Massachusetts became the 16th state in the nation to adopt a hands-free driving ban in late November. - Photl via Jason Weaver/Flickr.

Massachusetts became the 16th state in the nation to adopt a hands-free driving ban in late November.

Photl via Jason Weaver/Flickr.

Massachusetts has passed a hands-free driving law that makes it the 16th state in the nation to pass such a law, according to media reports.

Gov. Charlie Baker signed the legislation on Nov. 25, reports WAMC. The new law, which takes effect on Feb. 23, forbids drivers from holding a phone for any reason.

The law prohibits motorists from using electronic devices, including cellphones and tablets, unless the technology is being used hands-free. The law also bans bicyclists from the same activities.

In 2010, Massachusetts banned texting while driving, however, officials found it challenging to enforce because they could not tell from a distance if a motorist was placing a call or texting, notes the report. 

However, under the law, drivers are allowed to view a map generated by a navigation system or application on a mobile electronic device that is mounted or affixed to a vehicle’s windshield, dashboard or center console in a manner that does not impede the operation of the motor vehicle, reports WCVB.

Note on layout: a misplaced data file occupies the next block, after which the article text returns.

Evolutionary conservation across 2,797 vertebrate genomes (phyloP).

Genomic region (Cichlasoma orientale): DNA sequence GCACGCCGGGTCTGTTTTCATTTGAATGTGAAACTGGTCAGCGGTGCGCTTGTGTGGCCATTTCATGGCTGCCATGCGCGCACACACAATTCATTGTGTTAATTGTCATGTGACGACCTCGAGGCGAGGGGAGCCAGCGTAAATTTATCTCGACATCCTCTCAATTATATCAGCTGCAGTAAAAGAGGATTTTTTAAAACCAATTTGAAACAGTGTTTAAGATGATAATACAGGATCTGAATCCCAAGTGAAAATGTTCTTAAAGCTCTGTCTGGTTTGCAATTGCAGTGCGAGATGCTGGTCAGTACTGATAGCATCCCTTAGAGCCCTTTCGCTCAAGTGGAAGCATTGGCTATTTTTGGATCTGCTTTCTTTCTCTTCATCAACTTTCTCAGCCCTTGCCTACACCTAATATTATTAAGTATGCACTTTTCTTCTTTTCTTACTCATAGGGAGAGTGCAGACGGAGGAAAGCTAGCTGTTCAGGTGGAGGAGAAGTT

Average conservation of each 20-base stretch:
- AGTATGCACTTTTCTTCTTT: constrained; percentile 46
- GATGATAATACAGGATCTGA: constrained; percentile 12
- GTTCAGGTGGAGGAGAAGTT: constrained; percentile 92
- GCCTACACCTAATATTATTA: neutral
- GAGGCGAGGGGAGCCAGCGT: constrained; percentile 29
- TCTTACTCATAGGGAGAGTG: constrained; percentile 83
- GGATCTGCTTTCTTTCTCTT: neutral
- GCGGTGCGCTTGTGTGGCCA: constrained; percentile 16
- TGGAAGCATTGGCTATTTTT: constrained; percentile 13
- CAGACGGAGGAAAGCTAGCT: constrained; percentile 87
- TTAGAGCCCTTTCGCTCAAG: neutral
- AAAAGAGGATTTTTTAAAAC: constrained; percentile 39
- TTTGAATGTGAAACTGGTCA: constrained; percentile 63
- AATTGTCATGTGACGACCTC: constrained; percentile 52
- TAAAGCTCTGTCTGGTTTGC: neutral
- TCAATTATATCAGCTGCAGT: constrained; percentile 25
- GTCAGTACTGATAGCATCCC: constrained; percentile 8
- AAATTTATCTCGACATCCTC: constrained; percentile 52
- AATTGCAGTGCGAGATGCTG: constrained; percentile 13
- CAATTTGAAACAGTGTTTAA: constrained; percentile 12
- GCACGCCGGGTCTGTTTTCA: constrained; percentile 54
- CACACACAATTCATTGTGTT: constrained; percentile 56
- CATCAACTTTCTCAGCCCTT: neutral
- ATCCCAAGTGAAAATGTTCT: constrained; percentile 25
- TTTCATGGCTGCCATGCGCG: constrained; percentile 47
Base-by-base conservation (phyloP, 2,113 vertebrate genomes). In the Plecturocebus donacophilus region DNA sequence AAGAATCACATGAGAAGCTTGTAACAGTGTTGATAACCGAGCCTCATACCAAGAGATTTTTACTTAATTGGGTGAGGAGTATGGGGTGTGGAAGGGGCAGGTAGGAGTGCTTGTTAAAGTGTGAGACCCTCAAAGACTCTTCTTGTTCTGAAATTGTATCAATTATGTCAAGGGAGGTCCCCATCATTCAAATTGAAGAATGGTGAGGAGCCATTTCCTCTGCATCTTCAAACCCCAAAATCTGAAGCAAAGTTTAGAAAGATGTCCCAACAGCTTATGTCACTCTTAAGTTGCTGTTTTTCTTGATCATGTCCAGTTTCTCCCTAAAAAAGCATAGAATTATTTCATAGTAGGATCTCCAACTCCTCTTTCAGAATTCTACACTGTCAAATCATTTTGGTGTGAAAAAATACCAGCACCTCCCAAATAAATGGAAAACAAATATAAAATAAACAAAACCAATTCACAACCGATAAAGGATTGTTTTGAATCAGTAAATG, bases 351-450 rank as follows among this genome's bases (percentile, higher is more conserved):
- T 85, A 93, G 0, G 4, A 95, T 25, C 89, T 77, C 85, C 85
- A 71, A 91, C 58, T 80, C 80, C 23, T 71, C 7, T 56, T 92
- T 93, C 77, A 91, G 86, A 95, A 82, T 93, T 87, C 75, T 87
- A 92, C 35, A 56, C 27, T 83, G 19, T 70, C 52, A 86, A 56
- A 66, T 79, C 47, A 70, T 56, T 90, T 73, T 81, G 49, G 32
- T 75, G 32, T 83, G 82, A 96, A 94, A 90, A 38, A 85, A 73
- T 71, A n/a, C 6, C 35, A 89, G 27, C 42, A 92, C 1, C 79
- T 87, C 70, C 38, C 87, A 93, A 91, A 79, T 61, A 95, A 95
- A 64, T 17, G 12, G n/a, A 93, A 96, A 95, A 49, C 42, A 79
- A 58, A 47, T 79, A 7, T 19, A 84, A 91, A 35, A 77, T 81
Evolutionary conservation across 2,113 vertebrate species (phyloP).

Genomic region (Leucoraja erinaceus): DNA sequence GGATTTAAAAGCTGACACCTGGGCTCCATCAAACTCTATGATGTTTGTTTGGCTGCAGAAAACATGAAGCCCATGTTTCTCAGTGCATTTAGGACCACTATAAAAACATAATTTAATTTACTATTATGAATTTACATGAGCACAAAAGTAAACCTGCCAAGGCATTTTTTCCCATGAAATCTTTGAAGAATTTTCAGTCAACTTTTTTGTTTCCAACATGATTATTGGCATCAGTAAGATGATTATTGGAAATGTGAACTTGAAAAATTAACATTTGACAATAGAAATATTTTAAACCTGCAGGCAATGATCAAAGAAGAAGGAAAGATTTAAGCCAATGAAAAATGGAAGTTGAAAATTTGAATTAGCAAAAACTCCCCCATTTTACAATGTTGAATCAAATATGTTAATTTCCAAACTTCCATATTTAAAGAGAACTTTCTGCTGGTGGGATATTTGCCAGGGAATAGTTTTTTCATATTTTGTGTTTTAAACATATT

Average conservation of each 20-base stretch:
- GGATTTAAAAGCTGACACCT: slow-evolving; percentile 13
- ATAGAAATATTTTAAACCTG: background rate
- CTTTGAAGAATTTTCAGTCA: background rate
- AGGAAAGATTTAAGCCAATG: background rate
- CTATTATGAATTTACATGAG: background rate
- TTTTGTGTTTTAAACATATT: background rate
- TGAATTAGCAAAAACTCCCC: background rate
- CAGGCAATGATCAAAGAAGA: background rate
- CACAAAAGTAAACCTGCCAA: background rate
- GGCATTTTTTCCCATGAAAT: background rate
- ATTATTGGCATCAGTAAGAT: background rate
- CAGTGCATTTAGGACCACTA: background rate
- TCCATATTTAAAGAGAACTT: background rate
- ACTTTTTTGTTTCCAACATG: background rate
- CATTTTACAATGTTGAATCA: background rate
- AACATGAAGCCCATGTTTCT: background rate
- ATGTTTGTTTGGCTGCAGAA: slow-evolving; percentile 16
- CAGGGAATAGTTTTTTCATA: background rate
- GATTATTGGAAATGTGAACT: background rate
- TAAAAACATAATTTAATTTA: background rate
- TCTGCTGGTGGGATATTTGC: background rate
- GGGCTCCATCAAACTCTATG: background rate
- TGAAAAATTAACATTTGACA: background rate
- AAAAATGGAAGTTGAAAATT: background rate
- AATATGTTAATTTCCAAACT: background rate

When the law takes effect, police will issue only warnings until March 31.

Subsequently, a first offense will be a $100 fine, a second offense will cost $250, and a third violation will result in a $500 fine as well as a possible insurance surcharge, according to reports.

Drivers ticketed a second time must also attend a distracted driving class.

Distracted driving remains one the nation’s most serious roadway hazards. In 2017 alone, there were 3,166 fatalities as a result of distracted driving, according to the National Highway Traffic Safety Administration.

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